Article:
Congressional plans to cut food stamps could “dramatically raise health care costs,” according medical experts including Boston Medical Center’s Dr. Deborah Frank, founder of the Children’s Health Watch pediatric research Institute.
“If you are interested in saving health care costs, the dumbest thing you can do is cut nutrition,” she stated, noting that “hunger can cause development problems in children, as well as dramatically raise the rate of diabetes among the poor.”
Yet, members of Congress argue that the program, which now feeds 1 out of every 7 Americans, has too big a price tag at $80 billion a year, and had voted to cut benefits by 15% as of November 1st last year, just a month before allowing unemployment benefits to expire for more than 1 million out-of-work people, who now have even less money to feed their families (see http://www.examiner.com/article/48-million-americans-to-get-a-lot-hungri...).
This has led to another partisan battle on Capital Hill as Congress begins hashing out a compromise farm bill that includes cuts to the Supplemental Nutrition Assistance Program (SNAP), once known as Food Stamps. Republicans are looking for deeper reductions than their Democrat counterparts, stating that the program “has spiraled out of control as the economy continues to struggle.”They also claim that “the neediest will not go hungry” despite the reduced benefits.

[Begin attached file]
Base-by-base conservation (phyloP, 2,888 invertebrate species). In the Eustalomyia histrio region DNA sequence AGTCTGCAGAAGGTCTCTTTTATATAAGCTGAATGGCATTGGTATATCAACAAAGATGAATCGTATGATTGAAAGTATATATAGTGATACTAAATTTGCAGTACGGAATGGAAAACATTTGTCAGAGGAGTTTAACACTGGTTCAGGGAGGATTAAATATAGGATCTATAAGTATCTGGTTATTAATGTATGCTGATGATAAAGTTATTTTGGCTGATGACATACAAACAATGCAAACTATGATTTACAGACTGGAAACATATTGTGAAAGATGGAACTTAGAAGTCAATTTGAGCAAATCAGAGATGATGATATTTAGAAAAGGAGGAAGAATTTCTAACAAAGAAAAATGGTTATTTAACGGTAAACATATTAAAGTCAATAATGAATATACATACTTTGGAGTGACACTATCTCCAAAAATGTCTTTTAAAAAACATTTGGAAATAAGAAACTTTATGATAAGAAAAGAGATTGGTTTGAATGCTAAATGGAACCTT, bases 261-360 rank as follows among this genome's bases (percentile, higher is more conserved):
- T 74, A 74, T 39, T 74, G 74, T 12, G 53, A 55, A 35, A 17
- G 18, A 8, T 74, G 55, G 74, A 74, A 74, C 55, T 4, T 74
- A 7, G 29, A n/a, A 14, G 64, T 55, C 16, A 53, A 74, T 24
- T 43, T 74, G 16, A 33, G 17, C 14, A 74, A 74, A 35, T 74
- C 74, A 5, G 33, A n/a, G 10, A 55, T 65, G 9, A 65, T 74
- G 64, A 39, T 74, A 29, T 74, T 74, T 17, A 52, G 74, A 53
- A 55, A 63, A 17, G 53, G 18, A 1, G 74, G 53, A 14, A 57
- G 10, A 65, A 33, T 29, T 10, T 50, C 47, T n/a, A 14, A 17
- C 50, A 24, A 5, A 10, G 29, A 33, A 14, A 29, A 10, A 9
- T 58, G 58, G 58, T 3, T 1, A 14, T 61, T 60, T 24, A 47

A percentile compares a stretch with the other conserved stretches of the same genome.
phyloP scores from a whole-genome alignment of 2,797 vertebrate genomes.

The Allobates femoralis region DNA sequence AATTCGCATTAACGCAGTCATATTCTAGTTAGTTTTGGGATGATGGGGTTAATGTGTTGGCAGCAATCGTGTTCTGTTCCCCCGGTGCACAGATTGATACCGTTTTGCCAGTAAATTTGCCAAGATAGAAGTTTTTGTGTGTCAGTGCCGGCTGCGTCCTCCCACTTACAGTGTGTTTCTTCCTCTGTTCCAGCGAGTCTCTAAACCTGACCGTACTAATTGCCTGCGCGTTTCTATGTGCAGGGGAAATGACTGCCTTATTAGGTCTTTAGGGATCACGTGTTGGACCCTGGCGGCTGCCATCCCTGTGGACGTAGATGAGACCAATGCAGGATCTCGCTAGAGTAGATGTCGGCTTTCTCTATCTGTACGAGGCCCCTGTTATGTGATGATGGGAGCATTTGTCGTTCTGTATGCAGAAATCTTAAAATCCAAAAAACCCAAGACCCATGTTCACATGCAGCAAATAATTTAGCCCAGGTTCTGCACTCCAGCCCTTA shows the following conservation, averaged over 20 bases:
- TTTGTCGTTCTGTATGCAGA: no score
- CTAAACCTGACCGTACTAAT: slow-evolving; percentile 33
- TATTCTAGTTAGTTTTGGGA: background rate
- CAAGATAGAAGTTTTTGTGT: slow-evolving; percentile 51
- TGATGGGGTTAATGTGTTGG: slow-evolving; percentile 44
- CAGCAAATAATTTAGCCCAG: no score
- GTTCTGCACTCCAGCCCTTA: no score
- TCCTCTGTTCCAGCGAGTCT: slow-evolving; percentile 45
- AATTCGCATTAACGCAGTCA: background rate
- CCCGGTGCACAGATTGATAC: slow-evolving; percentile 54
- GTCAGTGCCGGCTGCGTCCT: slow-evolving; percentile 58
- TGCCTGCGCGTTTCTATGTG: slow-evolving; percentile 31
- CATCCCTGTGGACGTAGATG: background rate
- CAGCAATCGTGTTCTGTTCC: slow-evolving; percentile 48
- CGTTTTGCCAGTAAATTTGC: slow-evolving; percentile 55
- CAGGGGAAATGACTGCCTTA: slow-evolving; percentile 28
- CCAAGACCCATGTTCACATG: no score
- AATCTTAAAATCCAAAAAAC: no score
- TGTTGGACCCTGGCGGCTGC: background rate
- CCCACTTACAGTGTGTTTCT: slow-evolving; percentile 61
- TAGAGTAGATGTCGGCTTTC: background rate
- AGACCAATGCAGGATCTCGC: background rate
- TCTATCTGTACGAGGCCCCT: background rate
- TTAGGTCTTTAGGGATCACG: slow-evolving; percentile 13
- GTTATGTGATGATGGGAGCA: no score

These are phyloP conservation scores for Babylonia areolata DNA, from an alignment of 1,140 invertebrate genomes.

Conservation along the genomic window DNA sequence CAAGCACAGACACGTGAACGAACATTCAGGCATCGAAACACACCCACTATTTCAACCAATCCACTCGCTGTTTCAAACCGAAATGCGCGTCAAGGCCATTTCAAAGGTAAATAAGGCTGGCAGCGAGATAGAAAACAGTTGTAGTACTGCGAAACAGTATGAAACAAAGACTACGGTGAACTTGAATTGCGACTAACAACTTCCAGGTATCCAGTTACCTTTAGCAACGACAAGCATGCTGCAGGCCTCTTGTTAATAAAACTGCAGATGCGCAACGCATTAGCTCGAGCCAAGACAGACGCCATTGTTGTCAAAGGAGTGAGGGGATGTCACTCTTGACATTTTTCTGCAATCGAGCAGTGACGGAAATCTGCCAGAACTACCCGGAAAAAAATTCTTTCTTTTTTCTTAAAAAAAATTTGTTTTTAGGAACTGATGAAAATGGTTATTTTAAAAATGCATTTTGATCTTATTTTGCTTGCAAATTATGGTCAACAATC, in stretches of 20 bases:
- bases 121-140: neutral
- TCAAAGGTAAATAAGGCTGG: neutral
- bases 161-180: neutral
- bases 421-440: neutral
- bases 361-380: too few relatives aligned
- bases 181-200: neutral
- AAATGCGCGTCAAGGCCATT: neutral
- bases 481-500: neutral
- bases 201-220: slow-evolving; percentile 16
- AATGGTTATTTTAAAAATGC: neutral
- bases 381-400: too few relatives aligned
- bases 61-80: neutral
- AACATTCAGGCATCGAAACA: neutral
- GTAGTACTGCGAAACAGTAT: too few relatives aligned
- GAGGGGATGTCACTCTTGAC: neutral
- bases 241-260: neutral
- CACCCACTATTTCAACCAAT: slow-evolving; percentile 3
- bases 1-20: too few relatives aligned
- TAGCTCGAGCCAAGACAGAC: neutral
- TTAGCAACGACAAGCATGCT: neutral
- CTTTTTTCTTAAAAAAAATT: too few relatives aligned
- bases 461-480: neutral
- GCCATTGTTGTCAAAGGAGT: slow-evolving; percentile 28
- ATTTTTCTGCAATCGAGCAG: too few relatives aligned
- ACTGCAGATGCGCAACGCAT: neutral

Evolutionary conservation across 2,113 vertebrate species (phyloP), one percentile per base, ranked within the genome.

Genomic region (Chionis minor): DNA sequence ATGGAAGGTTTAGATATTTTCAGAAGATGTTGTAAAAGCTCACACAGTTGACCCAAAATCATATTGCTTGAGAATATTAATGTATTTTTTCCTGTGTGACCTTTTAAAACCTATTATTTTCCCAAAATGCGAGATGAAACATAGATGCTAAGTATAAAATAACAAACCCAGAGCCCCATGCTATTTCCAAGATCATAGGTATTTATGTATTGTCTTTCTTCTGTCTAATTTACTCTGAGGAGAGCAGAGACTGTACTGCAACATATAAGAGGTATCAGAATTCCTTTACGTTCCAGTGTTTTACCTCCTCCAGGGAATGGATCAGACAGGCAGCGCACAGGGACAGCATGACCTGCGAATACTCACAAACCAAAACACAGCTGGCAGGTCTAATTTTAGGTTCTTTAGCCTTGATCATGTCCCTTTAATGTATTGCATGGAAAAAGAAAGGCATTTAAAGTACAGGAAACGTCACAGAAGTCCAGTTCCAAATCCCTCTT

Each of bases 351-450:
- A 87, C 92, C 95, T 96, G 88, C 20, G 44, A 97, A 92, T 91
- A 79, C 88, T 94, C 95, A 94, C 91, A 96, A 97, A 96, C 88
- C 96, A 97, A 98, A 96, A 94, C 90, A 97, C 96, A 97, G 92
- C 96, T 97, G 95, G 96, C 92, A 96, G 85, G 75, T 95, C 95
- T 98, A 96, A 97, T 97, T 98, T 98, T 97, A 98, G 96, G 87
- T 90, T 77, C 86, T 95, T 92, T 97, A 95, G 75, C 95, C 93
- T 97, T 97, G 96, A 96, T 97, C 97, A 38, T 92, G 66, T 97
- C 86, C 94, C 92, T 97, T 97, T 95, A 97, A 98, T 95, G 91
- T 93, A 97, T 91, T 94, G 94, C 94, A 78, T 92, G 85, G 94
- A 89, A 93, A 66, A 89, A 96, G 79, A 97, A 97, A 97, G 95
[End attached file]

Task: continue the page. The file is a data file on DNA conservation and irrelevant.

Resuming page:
However, doctors lobbying to save the program warn that, although results might not be seen immediately, “the poor will wind up in hospitals and clinics due to hunger and nutrition generated health problems, thus costing the government more in Medicare and Medicaid payments.”
In the meantime, the fight over restoring unemployment benefits continues.